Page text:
As new hours-of-service regulations from the Federal Motor Carrier Safety Administration are scheduled to go into effect Sept. 29, a group has filed a petition asking a federal court to overturn the new rules.
Washington — A coalition of roadway safety advocacy groups, in conjunction with the International Brotherhood of Teamsters, has filed a lawsuit against the Federal Motor Carrier Safety Administration and the Department of Transportation challenging a controversial final rule FMCSA claims will add flexibility to hours-of-service regulations for commercial truck drivers.
In the lawsuit, filed Sept. 16 in the U.S. Court of Appeals for the District of Columbia Circuit, the Advocates for Highway and Auto Safety, Citizens for Reliable and Safe Highways, Parents Against Tired Truckers, and the Teamsters request a reexamination of the final rule as well as their petition for FMCSA to reconsider the rule. The groups filed the petition June 30, and FMCSA denied it Aug. 25.
At press time, the rule was slated to take effect Sept. 29. The petitioners call the rule “flawed” in a Sept. 16 press release.
“Under the guise of increased flexibility, the changes will further exacerbate the already well-known threat of fatigue among commercial motor vehicle drivers by significantly weakening current HOS rules,” the release states.
Under the rule, announced in a May 14 agency press release and published in the June 1 Federal Register, FMCSA will:
- Change the short-haul exemption to 150 air miles from 100, and 14 hours on duty from 12, to be consistent for rules with long-haul truck drivers.
- Extend the current 14-hour on-duty limitation by up to two hours when a truck driver encounters adverse driving conditions.
- Revise the current mandatory 30-minute break for truck drivers after eight hours of continuous driving.
- Reinstate the option for splitting up the required 10-hour off-duty rest break for drivers operating trucks equipped with sleeper berth compartments.
In the petition, the groups contend that “the final rule is not in the public interest and does not meet the agency’s statutory mission in carrying out its duties to assign and maintain safety as the highest priority.” They cite National Highway Traffic Administration data showing that 4,951 fatalities in incidents involving a large truck occurred in 2018, as well as additional research highlighting fatigue-related hazards associated with the profession.
Preliminary data released in NHTSA’s May 2020 “Traffic Safety Facts” report shows that fatalities in incidents involving a large truck are projected to have increased 1% in 2019.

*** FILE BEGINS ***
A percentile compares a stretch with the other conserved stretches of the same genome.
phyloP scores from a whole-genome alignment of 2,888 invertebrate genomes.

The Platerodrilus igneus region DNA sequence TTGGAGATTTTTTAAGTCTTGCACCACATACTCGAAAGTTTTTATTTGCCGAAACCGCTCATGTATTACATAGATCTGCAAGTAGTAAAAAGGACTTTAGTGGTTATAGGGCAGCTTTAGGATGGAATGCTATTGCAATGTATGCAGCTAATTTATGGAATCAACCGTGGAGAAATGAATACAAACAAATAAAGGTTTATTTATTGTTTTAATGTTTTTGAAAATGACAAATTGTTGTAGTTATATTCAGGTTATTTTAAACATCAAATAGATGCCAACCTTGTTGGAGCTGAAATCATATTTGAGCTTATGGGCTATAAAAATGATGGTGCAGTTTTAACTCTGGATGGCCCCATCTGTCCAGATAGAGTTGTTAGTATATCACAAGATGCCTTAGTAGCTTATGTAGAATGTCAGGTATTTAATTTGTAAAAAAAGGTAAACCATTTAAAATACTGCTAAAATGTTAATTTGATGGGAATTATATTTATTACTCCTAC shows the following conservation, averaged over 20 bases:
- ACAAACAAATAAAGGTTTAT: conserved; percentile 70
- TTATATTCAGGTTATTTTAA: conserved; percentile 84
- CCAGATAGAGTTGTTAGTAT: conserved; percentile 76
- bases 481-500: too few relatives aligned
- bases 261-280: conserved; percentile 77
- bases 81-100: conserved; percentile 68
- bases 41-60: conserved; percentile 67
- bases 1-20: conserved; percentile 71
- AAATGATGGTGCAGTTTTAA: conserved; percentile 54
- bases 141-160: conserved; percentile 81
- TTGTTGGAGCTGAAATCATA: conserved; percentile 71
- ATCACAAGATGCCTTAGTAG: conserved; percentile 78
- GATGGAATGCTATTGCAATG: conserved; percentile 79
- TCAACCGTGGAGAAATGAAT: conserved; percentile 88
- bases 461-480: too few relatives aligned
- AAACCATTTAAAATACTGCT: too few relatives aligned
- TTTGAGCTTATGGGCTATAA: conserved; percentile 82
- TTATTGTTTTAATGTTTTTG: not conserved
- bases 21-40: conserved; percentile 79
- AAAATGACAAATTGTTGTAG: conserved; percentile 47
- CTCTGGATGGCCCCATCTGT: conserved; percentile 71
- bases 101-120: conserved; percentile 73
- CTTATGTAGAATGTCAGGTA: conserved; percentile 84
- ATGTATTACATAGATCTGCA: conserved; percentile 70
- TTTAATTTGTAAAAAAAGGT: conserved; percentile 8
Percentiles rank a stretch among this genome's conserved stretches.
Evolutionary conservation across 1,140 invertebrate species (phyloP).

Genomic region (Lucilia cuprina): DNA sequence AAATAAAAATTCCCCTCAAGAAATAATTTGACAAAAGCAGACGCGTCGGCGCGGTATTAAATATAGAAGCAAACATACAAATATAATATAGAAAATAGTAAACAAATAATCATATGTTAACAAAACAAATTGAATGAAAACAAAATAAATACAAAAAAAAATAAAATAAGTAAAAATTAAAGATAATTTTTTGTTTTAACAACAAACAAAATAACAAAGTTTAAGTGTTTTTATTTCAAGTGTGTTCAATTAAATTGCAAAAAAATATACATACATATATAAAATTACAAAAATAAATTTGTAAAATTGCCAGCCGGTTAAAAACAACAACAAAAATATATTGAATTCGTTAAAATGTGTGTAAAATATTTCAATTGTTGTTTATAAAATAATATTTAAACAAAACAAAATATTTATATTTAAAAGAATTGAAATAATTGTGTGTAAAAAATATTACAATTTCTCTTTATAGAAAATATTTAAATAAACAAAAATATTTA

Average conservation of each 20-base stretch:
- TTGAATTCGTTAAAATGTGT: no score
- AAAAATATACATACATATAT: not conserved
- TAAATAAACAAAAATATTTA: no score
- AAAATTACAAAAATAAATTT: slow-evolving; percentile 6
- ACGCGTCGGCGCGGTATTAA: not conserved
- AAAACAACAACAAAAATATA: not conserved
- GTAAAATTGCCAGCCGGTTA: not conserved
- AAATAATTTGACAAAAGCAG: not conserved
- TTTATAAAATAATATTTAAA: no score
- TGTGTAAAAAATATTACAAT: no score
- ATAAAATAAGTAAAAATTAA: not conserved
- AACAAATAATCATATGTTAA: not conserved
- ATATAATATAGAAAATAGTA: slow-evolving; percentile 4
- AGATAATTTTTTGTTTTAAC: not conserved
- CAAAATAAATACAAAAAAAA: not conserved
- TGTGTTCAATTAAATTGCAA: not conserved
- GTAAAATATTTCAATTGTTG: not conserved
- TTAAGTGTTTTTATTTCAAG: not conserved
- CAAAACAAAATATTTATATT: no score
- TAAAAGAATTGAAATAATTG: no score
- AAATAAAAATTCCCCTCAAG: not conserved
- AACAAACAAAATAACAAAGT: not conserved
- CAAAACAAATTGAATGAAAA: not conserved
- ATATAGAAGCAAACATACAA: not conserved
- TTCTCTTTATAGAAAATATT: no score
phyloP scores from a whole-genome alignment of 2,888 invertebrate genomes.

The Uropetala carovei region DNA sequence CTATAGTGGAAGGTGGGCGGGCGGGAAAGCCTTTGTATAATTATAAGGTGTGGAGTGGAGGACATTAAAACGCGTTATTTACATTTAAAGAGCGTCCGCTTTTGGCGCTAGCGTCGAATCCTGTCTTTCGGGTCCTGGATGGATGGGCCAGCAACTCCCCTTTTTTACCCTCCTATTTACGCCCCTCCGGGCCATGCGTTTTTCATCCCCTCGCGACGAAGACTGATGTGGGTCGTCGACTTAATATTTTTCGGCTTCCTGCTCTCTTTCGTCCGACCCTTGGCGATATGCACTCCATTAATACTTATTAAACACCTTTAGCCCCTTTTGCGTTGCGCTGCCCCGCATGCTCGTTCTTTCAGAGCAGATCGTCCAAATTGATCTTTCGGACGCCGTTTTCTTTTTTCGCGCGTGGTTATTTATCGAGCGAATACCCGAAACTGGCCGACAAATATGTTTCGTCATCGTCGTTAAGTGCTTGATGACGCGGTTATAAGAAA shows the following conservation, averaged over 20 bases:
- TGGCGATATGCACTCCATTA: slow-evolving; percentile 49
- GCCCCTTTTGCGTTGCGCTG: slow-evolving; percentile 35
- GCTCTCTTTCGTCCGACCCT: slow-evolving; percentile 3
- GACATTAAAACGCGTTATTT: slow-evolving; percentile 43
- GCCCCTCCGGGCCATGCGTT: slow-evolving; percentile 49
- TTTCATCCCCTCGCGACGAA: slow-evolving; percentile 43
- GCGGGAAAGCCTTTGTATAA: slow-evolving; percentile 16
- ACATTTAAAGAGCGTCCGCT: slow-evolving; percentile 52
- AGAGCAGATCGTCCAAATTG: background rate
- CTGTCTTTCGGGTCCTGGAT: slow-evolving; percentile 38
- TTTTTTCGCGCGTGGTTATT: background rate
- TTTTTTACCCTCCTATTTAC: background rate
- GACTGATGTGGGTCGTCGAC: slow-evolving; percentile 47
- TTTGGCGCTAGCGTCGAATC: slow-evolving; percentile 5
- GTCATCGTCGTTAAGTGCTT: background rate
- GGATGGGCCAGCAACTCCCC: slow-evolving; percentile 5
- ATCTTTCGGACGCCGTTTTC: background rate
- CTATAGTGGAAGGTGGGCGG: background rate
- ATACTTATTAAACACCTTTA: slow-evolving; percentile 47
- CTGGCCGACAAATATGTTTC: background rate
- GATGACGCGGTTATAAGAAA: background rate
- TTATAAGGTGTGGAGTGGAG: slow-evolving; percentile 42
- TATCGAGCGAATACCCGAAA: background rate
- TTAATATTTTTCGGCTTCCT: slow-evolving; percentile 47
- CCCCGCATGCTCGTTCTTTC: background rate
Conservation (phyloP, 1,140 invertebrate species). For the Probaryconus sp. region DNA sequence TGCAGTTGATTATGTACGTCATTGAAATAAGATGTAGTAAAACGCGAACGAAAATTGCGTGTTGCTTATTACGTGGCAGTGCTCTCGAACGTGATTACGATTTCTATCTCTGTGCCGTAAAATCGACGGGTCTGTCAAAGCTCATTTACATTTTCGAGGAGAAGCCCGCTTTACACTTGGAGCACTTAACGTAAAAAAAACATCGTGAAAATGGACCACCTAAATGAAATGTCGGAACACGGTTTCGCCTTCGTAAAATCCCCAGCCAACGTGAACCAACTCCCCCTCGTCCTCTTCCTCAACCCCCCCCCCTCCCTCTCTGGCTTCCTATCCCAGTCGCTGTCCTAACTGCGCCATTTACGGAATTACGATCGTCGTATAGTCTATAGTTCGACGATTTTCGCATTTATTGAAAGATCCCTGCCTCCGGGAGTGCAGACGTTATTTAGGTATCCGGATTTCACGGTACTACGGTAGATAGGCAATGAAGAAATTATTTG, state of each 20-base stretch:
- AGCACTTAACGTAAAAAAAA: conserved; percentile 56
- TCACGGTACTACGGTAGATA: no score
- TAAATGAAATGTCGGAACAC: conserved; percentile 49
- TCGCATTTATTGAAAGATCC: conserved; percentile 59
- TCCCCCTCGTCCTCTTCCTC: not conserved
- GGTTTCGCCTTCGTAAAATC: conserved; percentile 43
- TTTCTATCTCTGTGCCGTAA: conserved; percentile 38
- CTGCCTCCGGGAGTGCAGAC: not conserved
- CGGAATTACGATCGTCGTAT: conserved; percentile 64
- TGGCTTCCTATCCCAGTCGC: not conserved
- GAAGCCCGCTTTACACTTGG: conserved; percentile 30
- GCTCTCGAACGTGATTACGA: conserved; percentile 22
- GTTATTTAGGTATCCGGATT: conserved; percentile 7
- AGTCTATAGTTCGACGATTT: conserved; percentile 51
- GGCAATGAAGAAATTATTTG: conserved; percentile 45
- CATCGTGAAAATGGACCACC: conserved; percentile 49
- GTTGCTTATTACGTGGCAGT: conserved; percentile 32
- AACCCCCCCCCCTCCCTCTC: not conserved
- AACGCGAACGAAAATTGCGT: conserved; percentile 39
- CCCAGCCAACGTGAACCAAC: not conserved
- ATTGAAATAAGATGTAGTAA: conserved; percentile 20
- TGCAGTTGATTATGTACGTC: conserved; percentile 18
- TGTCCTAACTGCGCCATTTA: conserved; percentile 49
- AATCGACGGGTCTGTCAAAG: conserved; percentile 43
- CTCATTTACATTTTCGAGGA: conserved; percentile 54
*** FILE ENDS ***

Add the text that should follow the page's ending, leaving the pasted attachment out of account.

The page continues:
“If I fall asleep on the job, my head hits the keyboard,” Cathy Chase, president of Advocates for Highway and Auto Safety, said in the Sept. 16 release. “If a truck driver falls asleep, his/her head hits the windshield, and that’s only part of the catastrophic outcome. Allowing operators to work longer hours and drive farther distances without proper rest breaks and other protections ignores science, data and expert opinion.”
Teamsters General President Jim Hoffa also expresses his opposition to the final rule in the release.
“By issuing this HOS regulation, FMCSA has bowed to special trucking industry interests at the expense of highway safety, seeking longer workdays for drivers who are already being pushed to the limit,” Hoffa said. “We join this lawsuit to ensure that our members and their families are protected from fatigued drivers when they use our nation’s roadways.”
The rule doesn’t include a proposed provision that would have allowed covered CMV operators one rest break of up to three consecutive hours during every 14-hour on-duty period. However, under a proposed FMCSA pilot program published in the Sept. 3 Federal Register, CMV operators would be allowed one rest break of up to three consecutive hours but no less than 30 minutes during every 14-hour on-duty period. Comments on the pilot program are due Nov. 2.
In a May 14 video posted on the DOT’s YouTube channel, Secretary of Transportation Elaine Chao said the final rule’s provisions “will help drivers reach their destination safely without feeling like they’ve got to race against the clock to comply with federal mandates. They will also help truckers get the rest they need when they need it. When safety rules make sense, drivers are better table to comply, and that benefits everyone.”